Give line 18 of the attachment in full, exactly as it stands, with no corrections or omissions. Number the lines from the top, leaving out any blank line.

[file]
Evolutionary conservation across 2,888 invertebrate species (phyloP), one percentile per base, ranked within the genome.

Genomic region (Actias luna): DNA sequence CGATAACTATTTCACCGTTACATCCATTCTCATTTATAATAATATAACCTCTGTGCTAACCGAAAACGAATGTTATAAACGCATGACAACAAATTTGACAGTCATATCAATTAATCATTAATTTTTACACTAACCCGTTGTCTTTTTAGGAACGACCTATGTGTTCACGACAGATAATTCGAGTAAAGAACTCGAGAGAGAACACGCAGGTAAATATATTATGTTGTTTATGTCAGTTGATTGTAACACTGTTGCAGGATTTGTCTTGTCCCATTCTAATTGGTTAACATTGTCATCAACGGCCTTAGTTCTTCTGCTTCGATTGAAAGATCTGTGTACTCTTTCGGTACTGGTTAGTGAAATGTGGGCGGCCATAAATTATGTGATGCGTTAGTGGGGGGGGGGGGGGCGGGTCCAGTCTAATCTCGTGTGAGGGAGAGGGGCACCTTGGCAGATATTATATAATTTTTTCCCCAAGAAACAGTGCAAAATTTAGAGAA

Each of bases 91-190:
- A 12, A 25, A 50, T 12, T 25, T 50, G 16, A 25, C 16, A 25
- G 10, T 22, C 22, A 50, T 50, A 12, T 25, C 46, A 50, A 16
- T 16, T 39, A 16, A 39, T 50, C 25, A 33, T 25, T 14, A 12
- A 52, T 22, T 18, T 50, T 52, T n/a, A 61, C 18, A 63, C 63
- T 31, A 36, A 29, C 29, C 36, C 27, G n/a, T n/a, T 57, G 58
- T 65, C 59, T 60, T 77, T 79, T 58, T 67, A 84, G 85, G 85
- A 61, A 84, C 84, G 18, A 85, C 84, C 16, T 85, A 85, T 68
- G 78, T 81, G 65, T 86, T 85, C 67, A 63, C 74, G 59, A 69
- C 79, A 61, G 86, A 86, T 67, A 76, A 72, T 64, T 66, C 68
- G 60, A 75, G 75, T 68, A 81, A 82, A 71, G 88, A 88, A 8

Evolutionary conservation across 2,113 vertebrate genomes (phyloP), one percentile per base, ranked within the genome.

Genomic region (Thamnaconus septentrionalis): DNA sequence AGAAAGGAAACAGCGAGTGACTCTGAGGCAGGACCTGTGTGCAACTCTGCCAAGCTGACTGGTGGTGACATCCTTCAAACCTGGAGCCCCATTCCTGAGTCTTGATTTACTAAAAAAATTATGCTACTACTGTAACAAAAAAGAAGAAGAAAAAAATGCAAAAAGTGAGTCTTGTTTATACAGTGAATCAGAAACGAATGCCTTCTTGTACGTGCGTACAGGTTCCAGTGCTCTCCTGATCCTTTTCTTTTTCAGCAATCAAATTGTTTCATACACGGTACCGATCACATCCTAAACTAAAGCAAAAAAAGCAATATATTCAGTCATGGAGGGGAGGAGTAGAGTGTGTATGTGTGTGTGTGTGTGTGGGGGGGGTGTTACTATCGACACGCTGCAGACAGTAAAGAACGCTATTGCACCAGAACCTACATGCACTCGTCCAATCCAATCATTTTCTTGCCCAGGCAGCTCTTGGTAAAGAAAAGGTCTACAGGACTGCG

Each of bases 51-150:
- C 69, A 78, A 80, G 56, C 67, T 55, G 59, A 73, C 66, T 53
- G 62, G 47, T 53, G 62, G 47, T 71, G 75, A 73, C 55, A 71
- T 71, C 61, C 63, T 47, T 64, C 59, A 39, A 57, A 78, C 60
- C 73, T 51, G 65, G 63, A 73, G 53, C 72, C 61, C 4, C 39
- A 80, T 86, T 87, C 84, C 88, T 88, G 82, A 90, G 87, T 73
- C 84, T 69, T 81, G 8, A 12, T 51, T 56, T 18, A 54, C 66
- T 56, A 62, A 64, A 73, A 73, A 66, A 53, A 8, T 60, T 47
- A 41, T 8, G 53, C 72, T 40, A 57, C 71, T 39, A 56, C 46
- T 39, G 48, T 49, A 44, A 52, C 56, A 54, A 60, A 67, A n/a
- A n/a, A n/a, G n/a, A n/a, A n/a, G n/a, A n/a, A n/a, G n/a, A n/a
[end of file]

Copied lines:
- G 62, G 47, T 53, G 62, G 47, T 71, G 75, A 73, C 55, A 71